The U.S. Senate unanimously passed the resolution to recognize July 30, 2022, as National Whistleblower Appreciation Day. July 30 marks the anniversary of the U.S.’ first whistleblower law, which was passed on July 30, 1778.
Since 2013, the U.S. Senate has unanimously passed resolutions to recognize July 30 as National Whistleblower Appreciation Day. Whistleblower advocates have continually pressed for National Whistleblower Day to be made permanent. July 30, 2022 is the 244th anniversary of the first whistleblower law in the U.S.
In a press release announcing the passage of the resolution, Senator Chuck Grassley (R-IA), the chairman of the Senate Whistleblower Protection Caucus, emphasized the importance of supporting whistleblowers, strengthening whistleblower laws, and recognizing the important work whistleblowers do.
“Support for whistleblowers is something we can all get behind,” Grassley said in the press release. “It can and should unite every member of Congress who believes government needs to remain transparent and accountable to the people. This resolution renews our shared commitment to strengthen the nation’s whistleblower laws and protect whistleblowers when they speak up.”
Sen. Ron Wyden (D-OR), the Caucus’ vice chairman, said in the press release, “Whistleblowers are a fail-safe for our government, who sound the alarm on waste, fraud and abuse of public resources. Congress should support the brave individuals who choose to speak out, and strengthen laws that allow them to raise issues without fear of retaliation.”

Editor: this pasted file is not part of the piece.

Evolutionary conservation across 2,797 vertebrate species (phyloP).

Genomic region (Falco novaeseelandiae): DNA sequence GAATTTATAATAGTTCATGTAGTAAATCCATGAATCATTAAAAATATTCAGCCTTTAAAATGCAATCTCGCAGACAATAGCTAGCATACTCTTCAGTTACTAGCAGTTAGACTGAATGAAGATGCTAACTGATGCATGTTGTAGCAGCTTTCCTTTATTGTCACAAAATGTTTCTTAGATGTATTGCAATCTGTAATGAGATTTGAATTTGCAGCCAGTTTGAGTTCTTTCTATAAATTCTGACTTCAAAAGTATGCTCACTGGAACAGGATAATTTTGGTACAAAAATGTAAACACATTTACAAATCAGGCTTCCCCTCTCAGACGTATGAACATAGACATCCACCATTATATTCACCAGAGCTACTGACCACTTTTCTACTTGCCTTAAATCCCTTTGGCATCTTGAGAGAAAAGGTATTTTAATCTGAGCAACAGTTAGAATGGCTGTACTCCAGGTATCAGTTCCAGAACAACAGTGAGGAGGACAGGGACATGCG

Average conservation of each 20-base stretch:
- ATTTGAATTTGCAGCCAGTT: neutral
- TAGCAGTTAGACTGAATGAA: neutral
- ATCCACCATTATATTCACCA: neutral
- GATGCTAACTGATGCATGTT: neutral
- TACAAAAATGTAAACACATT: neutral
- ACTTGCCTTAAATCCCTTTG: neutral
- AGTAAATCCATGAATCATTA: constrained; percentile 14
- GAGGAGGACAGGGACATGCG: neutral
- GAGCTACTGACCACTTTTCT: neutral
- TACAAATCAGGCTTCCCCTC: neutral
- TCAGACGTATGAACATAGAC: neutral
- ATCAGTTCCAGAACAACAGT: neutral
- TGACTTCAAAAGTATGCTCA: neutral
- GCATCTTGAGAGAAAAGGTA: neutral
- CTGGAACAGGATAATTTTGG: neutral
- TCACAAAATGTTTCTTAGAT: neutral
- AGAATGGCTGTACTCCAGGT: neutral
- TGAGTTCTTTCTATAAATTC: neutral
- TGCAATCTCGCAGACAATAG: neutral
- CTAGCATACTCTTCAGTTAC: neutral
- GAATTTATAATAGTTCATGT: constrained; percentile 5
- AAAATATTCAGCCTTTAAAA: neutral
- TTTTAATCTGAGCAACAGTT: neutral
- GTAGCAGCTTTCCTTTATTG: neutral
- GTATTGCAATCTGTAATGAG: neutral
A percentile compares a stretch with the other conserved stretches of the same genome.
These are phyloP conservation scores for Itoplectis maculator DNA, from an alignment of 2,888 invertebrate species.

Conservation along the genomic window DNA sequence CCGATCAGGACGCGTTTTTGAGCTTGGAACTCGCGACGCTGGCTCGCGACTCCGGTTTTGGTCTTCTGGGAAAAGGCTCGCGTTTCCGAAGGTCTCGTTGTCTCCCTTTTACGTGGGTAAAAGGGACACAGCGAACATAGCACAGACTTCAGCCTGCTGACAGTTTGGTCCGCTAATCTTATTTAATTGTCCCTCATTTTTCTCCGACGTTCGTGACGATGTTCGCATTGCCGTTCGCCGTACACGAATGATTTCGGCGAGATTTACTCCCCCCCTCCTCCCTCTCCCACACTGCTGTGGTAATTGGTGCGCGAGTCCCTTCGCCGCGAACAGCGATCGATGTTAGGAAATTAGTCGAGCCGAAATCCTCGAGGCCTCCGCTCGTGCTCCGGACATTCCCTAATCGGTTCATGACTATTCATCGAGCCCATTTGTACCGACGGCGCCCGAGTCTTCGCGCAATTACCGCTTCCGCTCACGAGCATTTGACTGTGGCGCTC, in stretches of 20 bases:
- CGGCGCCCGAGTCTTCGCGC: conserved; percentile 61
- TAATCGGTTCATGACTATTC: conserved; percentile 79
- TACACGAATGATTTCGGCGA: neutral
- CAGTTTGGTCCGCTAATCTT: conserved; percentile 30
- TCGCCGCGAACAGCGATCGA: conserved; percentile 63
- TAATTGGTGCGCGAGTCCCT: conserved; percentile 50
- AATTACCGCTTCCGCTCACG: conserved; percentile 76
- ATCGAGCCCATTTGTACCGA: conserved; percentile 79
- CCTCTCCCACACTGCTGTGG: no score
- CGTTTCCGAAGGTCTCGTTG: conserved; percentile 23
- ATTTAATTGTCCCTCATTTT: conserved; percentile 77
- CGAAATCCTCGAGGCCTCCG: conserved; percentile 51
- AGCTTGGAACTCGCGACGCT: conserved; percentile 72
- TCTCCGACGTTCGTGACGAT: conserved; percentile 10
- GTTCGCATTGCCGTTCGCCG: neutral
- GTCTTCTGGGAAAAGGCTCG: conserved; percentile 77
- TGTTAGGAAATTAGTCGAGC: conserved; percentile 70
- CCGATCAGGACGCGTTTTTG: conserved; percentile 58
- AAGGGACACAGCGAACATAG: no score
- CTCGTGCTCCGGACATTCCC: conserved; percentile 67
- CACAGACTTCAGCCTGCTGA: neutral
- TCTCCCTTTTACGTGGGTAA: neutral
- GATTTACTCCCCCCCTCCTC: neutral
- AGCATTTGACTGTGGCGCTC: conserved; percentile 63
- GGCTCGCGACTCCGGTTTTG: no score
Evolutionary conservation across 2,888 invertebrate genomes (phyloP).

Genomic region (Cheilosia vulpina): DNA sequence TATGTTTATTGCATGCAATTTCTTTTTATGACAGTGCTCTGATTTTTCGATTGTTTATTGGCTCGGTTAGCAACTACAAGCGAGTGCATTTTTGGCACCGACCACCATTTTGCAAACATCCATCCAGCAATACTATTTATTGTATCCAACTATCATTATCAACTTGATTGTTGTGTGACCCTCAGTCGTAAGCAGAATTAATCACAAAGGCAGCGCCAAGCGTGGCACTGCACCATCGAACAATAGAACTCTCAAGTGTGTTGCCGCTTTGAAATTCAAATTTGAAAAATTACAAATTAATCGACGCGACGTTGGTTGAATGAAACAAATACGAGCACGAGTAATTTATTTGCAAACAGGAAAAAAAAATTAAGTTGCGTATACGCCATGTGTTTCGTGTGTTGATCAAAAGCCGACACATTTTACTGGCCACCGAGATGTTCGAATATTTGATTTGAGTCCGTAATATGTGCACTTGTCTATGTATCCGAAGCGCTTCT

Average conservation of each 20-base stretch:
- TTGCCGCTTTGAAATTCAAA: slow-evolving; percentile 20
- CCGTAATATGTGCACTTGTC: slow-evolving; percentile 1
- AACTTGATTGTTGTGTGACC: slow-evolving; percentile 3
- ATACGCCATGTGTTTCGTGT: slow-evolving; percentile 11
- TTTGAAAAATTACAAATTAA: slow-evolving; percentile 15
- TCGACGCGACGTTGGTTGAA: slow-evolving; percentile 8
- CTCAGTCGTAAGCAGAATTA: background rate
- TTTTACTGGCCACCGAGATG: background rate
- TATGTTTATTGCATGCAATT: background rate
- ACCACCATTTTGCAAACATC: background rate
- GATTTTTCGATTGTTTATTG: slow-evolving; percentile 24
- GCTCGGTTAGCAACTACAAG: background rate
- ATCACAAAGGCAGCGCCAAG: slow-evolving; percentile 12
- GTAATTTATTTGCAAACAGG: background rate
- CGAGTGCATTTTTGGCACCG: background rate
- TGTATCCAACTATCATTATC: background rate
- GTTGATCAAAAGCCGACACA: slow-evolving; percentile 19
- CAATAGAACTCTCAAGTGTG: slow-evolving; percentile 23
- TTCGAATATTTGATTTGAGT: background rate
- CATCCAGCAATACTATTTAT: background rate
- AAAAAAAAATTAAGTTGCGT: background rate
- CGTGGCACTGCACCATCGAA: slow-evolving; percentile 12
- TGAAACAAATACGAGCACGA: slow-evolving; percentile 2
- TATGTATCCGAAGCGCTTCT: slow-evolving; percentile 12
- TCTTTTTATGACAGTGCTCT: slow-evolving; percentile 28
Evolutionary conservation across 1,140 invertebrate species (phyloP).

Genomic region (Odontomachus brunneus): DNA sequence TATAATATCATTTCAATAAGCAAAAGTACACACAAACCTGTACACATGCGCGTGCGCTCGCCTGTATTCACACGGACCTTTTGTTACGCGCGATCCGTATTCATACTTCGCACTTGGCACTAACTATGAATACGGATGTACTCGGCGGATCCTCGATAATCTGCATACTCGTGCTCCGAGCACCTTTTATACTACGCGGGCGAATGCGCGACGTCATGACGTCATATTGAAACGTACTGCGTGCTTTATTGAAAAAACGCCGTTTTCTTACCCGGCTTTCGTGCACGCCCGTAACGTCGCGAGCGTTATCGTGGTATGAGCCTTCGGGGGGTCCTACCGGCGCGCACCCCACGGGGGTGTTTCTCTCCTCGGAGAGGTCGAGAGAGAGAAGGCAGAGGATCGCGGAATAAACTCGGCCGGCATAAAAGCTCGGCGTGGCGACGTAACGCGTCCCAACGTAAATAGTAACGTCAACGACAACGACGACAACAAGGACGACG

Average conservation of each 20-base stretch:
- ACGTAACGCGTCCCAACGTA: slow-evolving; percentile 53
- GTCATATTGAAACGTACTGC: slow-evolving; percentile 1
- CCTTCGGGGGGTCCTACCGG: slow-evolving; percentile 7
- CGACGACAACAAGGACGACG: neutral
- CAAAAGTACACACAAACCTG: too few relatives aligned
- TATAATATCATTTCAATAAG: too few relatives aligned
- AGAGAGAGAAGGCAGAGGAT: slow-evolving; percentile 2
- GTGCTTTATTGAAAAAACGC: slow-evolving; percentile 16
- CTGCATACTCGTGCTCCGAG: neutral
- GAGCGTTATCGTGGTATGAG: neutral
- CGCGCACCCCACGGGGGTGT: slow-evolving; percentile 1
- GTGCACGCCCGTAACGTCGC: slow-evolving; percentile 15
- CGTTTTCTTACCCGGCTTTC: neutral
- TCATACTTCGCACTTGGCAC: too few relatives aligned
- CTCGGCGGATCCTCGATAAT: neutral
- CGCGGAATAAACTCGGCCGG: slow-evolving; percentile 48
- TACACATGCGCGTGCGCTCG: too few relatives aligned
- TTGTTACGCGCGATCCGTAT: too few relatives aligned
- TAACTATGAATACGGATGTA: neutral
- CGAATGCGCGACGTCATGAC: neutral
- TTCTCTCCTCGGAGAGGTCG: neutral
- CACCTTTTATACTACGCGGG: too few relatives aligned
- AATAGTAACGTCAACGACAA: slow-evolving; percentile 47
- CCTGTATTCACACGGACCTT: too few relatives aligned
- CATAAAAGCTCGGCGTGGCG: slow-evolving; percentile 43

Before the resolution passed, Grassley gave remarks on the Senate floor urging his colleagues to pass the resolution. He revealed that this year’s resolution “has twenty-one cosponsors from both sides of the aisle, which is more than ever before.” Grassley noted the bipartisan nature of the issue, stating it’s not an issue that needs to be divided down party lines. Rather, “It’s just good government.”
Grassley talked about a bill he is sponsoring that makes fixes to the Anti-Money Laundering Act’s whistleblower provisions. The bill would raise the cap on whistleblower awards from 25 to 30%, “establishes a funding mechanism to ensure that the Treasury Department has funds readily available to pay whistleblowers independent of congressional appropriations,” and includes other fixes Grassley talked about on the Senate floor.
Grassley also announced that he will be announcing a bill in the coming days that affects FBI whistleblowers. “The FBI has its own separate whistleblower law that leaves authority for settling FBI whistleblower retaliation complaints to the FBI and the Justice Department,” Grassley explained. His upcoming bill “will allow FBI employees to appeal their whistleblower retaliation cases to the Merit Systems Protection Board.”
According to Grassley, this FBI whistleblower bill is co-sponsored by Senators Dick Durbin (D-IL), John Hawley (R-MO), Sheldon Whitehouse (D-RI), and Marsha Blackburn (R-TN).
Grassley will give a keynote speech at the National Whistleblower Center’s (NWC) National Whistleblower Day celebration. His speech will take place on Thursday, July 28 at 5pm EST. He will touch upon the different whistleblower legislation he is sponsoring and advocate for its passage. Registration for National Whistleblower Day is free: RSVP here!